Researching Robot Consciousness
Guardian Unlimited has an article stating that
British scientists will start research on building a thinking robot.
British scientists have been given a huge 700k Euros (~$775kUS) grant
from the UK's
Adventure Fund to study creating
a conscious robot. Artificial Consciousness is perhaps the final
The British reserachers are hoping to figure out such concepts like
thinking really is, and how to make a robot self-aware. They hope for
robot to have such attributes like a sense of place, imagination,
attention, planning, decision and emotion. With all the money going
making thinking robots through DARPA
scientists in Japan begging for
money to make a robot as smart as a 5 year old, perhaps someone
somewhere will make some
intelligent machines soon.
Other smart articles...
Other reasonable Robots.net articles...
42, posted 27 Aug 2003 at 03:25 UTC by The Swirling Brain »
And the first thing the conscious robot will think of before they turn
it off? A pudding recipe, ...
"As" is such a wonderful word. It may not seem like I like the
word "as" like I should, but really, I like it as much as any word!
UK robotics, posted 27 Aug 2003 at 06:49 UTC by motters »
It's good to see some funding being put into that area, as the UK often
laggs well behind other countries particularly in the robotics field.
I do hope that the money isn't squandered on eliza-like programs or
obscure philosophising though. I wouldn't agree with the general
approach described though. Starting with highly simplified
environments and then getting more complex rarely works, because the
researchers build assumptions about the simplifications into their
models, which then don't scale well. This is the same approach taken
with the 1970s Shakey robot.
They waste it.
They can get in a bunch of college students for free to do all the
Then sit around and conceptualize, theororize, rationalize all about it.
Then come up with concepts and techniques that no one can ever
implement in the "real world".
It must be nice to get paid to not have any results for a few years.
Makes me envy them, it's like winning the lottery.
Yep, as the last paragraph in this
article almost seems to suggest, that even though they are given
nearly 1 million dollars, they still seem to expect to fail and only
hope to get just a gleaning of info from the reasearch for someone
else! It must be nice to get nearly 1mill and not have to have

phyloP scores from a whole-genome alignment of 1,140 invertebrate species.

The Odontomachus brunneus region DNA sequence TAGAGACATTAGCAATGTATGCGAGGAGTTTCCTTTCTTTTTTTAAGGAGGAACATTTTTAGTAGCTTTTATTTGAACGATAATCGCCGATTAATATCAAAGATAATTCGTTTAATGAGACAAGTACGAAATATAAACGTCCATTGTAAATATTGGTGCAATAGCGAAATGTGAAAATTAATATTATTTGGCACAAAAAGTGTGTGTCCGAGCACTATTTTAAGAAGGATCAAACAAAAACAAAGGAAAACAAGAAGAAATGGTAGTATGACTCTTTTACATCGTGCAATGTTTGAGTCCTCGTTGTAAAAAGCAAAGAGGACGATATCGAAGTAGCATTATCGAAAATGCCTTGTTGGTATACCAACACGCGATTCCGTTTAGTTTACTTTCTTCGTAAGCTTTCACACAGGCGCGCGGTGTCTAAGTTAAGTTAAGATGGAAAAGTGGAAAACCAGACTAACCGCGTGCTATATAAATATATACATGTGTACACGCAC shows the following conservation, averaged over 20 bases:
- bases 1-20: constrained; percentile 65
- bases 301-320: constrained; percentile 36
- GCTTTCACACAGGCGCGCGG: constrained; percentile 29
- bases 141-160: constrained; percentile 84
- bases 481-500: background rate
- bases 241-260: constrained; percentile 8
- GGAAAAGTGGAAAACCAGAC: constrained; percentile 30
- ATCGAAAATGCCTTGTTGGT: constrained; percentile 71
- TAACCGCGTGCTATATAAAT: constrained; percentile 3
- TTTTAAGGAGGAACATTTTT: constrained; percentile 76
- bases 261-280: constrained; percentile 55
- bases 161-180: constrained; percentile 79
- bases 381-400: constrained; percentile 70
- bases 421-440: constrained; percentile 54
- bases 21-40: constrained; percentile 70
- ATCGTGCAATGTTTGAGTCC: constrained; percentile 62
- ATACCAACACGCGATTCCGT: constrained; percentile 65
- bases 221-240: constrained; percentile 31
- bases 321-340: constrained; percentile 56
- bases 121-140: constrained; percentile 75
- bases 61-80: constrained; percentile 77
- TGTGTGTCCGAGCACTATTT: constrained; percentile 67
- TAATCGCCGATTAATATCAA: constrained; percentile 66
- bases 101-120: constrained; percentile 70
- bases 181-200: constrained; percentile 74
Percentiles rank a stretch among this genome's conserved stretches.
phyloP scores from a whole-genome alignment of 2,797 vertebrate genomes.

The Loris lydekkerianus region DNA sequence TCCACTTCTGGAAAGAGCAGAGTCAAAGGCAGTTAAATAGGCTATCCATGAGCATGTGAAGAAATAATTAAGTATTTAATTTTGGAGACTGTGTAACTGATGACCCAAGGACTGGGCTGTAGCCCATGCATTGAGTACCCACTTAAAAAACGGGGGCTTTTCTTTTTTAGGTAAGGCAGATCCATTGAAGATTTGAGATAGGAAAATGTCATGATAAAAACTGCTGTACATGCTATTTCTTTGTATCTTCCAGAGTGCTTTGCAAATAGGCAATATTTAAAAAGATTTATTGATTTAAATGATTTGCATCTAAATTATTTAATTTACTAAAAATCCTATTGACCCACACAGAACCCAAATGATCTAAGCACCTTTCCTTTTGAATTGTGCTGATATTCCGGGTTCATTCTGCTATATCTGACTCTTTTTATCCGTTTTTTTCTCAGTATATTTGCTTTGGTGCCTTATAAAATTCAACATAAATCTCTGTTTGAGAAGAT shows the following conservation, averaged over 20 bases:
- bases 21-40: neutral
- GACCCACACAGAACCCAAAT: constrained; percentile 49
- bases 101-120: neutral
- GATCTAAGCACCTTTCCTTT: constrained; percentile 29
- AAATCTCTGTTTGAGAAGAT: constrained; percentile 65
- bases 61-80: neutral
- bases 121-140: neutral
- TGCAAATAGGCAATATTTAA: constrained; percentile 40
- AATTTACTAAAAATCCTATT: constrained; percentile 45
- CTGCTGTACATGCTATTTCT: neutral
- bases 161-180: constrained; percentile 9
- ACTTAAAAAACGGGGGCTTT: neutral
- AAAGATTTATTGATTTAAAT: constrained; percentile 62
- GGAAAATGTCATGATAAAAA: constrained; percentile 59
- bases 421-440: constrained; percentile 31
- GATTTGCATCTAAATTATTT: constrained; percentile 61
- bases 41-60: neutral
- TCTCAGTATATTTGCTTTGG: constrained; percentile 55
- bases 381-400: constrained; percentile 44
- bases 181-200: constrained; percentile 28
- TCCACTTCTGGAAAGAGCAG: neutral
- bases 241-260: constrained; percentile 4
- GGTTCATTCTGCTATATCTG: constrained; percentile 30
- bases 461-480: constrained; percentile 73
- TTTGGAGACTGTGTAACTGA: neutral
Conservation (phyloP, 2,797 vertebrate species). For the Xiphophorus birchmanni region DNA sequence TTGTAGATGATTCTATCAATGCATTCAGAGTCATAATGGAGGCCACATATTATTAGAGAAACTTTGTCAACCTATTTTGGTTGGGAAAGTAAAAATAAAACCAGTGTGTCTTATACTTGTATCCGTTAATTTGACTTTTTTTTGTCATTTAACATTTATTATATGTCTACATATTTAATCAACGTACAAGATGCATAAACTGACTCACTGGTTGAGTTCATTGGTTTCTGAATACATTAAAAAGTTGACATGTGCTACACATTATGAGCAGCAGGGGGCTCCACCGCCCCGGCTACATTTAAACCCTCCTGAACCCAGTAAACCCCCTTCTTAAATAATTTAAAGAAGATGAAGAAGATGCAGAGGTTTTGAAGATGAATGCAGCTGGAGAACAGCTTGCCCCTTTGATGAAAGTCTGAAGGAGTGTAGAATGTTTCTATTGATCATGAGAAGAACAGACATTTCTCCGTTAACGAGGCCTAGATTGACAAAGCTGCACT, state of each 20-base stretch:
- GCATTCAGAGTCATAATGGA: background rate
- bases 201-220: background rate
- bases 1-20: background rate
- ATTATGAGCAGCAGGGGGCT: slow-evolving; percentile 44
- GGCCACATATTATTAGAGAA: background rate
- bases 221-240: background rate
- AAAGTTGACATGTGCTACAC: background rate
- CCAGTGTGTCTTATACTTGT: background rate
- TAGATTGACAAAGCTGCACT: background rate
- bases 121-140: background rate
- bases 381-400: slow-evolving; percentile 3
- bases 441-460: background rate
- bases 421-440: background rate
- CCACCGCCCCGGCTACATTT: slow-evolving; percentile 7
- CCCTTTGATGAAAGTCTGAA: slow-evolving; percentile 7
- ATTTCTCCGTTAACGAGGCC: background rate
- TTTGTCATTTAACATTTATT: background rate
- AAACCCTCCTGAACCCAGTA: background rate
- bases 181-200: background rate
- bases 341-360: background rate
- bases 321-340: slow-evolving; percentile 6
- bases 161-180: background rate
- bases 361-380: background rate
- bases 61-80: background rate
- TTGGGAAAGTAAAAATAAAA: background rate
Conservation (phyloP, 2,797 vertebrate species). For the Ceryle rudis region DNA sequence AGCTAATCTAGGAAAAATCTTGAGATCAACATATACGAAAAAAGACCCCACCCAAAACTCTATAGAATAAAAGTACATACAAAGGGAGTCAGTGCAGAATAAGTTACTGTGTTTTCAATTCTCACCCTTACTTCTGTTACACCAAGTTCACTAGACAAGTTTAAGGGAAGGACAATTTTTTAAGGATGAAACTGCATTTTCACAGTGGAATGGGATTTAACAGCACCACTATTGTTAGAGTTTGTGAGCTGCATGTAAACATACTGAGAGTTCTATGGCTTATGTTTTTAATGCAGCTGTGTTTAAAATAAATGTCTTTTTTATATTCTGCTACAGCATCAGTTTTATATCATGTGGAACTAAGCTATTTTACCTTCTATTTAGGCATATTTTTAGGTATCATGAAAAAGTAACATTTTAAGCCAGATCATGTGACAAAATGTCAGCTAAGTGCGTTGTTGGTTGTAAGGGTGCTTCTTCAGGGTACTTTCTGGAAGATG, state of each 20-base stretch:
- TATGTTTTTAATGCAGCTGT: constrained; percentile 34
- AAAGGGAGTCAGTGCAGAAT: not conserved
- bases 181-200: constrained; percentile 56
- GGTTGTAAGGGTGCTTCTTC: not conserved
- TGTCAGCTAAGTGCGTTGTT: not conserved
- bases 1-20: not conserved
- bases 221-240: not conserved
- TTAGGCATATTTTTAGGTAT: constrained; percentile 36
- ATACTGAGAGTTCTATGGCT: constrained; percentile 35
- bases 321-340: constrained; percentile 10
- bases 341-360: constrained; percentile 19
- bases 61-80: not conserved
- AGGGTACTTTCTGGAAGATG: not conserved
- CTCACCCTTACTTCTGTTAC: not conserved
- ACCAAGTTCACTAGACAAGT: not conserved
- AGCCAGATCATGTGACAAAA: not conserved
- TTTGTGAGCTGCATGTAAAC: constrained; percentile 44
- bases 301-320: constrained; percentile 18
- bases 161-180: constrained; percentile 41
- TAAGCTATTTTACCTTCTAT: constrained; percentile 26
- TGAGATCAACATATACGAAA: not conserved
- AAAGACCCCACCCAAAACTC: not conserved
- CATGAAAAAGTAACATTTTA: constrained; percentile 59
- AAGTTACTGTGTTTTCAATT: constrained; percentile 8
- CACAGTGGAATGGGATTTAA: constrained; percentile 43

anything to show for it.
Here's a snip:
Mr Holland is cautious about the team's chances of success, but
believes that the project's results will be of value whatever the
outcome: 'Like all projects in the adventure fund, there is quite a
high risk of failure. However, whether we succeed in detecting
consciousness or not, this project will certainly allow us to learn
more about the operation of complex human-like visual systems, and
will enable ourselves and others to build robots with better developed
artificial intelligence in the future.'
Now if you were an investor or venture capitalist, would you...
I hope that the money will be spent wisely, but the usual pattern of
activity from previous high profile AI projects is:
1. Initial optomism, usually headed by a lone charasmatic researcher.
Quotes are usually along the lines of "AI will happen within a few
years". There is an intial flurry of media interest and glossy images
of the aforementioned researcher appear in popular science mags.
2. The research team gets down to work. Months or even years are
spent (wasted) trying to precisely define nebulous concepts such
as "intelligence", "consciousness", "free will", etc. A number of
papers are submitted to expensive journals with titles such as "the
moral consequences of machine intellect", but apart from that no
practical experiments take place. A large portion of the research
budget is used up on lavish lunches, tailored suits, air fares and new
laptops for senior members of the team.
3. After an inordinate period of dithering, speculation and
obfuscation practical work at last begins. It was always anticipated
that the engineering aspects of the project would be trivial and that
it could be easily handled by a few undergraduates using highly
simplified simulations. None of the senior members of the team have
any solid engineering background, consisting instead only of
philosophers, theorists and LISP programmers. However, it's soon
realised that most of the work done in step 2 was useless and that the
engineering aspects are very substantial. The best that can be
achieved within the time allocated are a few robot "insects" made out
4. The research team slowly disbands as tensions rise, grant money
runs out and it becomes increasingly apparent that little has actually
been achieved. The charasmatic leader of the team from step 1 leaves
in a storm of controversy, claiming that "the project's goals were
Excuse me, but isn't this Cog?
Research done, gimme my mil... and I didn't even have to leave in a
storm of controversy.
Well USC got a 1.3 million dollar grant too to explore the ethics of
I'm sure they can spend it all quite frivolously too.